Television also welcomed our heroine. She appeared on Ed Sullivan, major talk shows and the last year of soap opera The Edge of Night, became a popular celebrity guest on games like What’s My Line?, acted in movies and guested on dozens of series. Despite endless hours of television, Anita didn’t feel she’d mastered camera work. She still doesn’t. “I always think it’s going to be too big, that you have to say it with your eyes. I’m self conscious about over doing or under doing.” Directors appear to disagree with her self assessment.

Anita’s first feature film was 1987’s Moonstruck in which she indelibly played Vincent Gardinia’s mistress, Mona. “Norman Jewison made it clear he wanted theater people. It was heaven.” Informed she would tango with Richard Gere in Shall We Dance, her reaction was the sincerely feminine “Richard Gere?!” The most recent cinematic effort, an Ed Burns film called A Fitzgerald Family Christmas is on its way to The Toronto Film Festival. Her role is that of Burn’s mother. “You’d want a son like that. His parents came around. His mother catered the film.” It’s probably the 50th mother she’s played. Jennifer Aniston, Jack Black, Joley Fisher, John Goodman, and Jodie Foster have been a few of her fondly remembered theatrical children. Cast as Bill Murray’s mom, she received a telephone call in which he declared, “You can’t be my mother, I want to date you!” Anita laughed and told him to shut up, she needed the money. It was during this shoot they took the aforementioned elephant ride together. Anita gamely climbed onto the beast’s ankle and was lifted up far enough for the actor to hoist her onto a seat. He “drove.”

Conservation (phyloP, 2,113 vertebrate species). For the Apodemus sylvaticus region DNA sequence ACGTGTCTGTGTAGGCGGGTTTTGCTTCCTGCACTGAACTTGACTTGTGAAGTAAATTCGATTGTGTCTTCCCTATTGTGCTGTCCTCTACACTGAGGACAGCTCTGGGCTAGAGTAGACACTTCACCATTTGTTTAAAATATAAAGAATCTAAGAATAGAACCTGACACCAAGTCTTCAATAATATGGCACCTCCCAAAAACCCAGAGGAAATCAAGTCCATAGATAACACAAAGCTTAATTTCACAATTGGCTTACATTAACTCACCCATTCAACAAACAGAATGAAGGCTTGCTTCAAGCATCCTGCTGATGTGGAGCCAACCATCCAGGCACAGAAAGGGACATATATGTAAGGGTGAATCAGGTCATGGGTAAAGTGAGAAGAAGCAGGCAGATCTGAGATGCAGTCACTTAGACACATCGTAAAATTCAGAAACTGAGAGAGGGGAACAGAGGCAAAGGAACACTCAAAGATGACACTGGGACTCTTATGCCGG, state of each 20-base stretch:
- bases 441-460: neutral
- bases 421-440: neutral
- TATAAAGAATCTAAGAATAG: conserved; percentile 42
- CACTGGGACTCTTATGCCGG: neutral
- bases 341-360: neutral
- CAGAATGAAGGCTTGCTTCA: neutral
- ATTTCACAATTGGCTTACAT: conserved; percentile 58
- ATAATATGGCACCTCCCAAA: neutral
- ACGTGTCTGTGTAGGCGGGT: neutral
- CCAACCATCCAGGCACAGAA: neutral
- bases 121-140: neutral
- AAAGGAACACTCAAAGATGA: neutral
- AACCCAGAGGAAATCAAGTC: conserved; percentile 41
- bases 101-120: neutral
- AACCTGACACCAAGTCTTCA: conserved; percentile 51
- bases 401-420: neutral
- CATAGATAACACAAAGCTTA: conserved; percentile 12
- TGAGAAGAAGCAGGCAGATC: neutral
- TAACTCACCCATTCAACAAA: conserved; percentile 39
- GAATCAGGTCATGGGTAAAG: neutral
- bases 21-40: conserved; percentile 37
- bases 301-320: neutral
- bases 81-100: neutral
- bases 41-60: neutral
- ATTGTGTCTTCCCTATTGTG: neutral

Earlier this year, the actress played Tina Fey’s mother on the series 30 Rock. “She’s the best woman—I just love her, so genuine and capable and Alec Baldwin is a pisser.” And the mother in Dan LeFranc’s The Big Meal at New York’s Playwrights Horizons. “The kids (the cast) were over here for a big meal last week.” She cooks. And yes, she mothers them, whatever their age, when they need it. On Mother’s Day, there are cards.

Somewhere in here, our thespian had time to divorce Dr. Gillette, raise her sons, eventually marry sound designer Armand Coullet and sadly be widowed. (She currently keeps company with a longtime beau.)